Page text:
Bikini: (n) a very brief two-piece swimsuit for women.

Dictionary B

I grew up in a time when seeing a woman in a bikini at the swimming pool was like looking at pornography.

Since we didn’t have dirty pictures on the Internet, the only time there was an opportunity to view partially exposed breasts and the majority of a female torso was at the local pool.

When bikinis became popular, girls immediately started wearing them because they thought they were “cute.”

I think deep in their consciousness, these young ladies were aware that they were torturing the boys by displaying the fruits of the flesh without offering them a chance to take a bite.

I vividly recall the first time I saw a girl in a bikini. I spontaneously had an orgasm. It wasn’t planned. It’s probably not something I should even share. But I do so because it always reminds me of the sense of humor our Creator had in constructing human beings–and also our timetable.

At the moment in life when we have the most sexual prowess, we also have the least control. And later on, when viewing a bikini is still pleasurable but no longer eruptive, our plumbing seems to be a bit clogged.

I am sure the heavens find this to be hilarious. I know God must be a gentle trickster–because He does fool us into believing that we are much more powerful than we actually are.

And then, when we scatter our efforts and end up with futility, He is there as a kindly Father, to retrieve our egos and allow us to live another day.

I will always like bikinis, but there is nothing at all as powerful and poignant as the first one I viewed at the local swimming hole…when I practically lost my head.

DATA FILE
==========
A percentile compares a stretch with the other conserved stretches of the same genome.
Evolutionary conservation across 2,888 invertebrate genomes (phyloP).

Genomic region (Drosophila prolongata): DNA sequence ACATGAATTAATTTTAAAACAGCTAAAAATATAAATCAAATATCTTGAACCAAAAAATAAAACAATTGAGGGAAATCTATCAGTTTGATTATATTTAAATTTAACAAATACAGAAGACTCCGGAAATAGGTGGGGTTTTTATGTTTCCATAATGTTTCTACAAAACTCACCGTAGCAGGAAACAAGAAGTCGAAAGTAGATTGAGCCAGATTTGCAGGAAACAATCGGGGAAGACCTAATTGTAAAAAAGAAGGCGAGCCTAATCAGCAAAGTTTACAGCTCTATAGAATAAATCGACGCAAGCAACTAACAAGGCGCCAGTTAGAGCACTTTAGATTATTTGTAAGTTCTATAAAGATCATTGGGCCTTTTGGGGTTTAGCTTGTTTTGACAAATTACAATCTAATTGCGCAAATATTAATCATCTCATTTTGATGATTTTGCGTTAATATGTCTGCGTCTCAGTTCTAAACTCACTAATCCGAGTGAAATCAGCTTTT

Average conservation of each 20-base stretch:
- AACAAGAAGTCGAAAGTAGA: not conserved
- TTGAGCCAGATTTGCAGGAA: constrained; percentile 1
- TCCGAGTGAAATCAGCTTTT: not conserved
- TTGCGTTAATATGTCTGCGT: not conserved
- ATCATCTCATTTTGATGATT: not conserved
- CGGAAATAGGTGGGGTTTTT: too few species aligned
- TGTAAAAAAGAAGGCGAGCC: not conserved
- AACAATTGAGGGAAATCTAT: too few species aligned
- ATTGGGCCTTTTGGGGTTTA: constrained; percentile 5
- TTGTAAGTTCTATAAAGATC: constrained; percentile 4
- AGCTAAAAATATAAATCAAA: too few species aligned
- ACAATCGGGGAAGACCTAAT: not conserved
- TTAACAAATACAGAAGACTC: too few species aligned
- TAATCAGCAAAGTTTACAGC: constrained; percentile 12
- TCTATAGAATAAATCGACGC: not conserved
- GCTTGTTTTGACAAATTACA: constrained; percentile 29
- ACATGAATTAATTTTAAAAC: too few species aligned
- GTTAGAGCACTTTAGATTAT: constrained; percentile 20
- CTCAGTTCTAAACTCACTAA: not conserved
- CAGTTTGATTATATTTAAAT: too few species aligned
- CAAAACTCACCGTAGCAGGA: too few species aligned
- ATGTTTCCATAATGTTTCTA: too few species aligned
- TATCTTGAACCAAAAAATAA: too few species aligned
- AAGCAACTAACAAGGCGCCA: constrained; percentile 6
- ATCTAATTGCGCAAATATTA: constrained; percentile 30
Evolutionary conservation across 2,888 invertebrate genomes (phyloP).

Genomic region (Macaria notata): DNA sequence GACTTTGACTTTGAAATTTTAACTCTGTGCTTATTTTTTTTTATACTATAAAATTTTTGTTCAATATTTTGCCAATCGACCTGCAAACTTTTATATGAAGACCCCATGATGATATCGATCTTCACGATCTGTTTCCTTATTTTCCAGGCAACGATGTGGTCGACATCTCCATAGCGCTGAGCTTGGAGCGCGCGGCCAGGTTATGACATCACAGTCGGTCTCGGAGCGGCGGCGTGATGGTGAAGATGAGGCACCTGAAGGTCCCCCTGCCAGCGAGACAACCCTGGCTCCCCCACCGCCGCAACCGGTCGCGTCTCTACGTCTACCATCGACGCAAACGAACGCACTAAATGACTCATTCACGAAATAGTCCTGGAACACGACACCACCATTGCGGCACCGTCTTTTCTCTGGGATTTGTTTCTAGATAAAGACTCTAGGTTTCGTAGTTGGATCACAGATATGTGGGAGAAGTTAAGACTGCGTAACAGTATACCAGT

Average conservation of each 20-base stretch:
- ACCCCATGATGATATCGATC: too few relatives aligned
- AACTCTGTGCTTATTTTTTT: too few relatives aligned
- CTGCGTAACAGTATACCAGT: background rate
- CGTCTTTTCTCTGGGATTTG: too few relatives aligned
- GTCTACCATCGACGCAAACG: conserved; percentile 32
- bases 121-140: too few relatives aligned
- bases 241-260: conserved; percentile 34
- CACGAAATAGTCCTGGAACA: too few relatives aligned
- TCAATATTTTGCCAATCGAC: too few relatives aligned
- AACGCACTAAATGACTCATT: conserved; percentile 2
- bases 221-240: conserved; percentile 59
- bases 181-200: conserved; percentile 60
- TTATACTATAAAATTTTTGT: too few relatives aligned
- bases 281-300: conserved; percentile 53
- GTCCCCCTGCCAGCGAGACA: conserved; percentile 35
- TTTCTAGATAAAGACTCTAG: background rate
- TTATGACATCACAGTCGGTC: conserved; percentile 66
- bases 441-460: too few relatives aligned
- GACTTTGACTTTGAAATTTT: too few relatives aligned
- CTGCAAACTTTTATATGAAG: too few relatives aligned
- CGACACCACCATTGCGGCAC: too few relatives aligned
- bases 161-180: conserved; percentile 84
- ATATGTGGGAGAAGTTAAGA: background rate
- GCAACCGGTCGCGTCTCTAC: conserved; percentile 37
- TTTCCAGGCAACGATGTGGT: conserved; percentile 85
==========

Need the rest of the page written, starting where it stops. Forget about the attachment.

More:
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Beverage

Beverage: (n) a drink, especially other than water

Dictionary BPerhaps one of the more valuable parts of my mission of writing this daily essay using the language that Webster offers to us is that I can occasionally warn you about words that should never be used.

I’m not going to make a comprehensive list right now, but instead, will use today’s choice as an example of such a misstep.

May it be declared from the Heavens and enacted upon the Earth that the word “beverage” should never be spoken aloud, at least in the Continental United States.

It is one of those words that makes it appear that you’re either very insecure about your education, or you are determined to pick obscure terms in order to make yourself look like the long-lost noble son of the Russian throne.

Beverage is not a word.

It is what we shall call an anti-word.

An anti-word is something that comes out of our mouths which we thought would communicate our sophistication, but instead leaves the room bewildered, perplexed or pissed off because we are acting superior.

You can feel free to say, “Do you want a Coke?” (That works really well in the South.)

I suppose it’s tolerable to say, “Would you like a soda?” (Even though in the North, “pop” is preferred.)

But the safest thing to ask is, “Would you like something to drink?”

So if we’re beginning a list of forbidden terms, let us start off with the word “beverage.”

Because quite honestly, anyone who asks me if “I want a beverage”… just might be training to be a serial killer.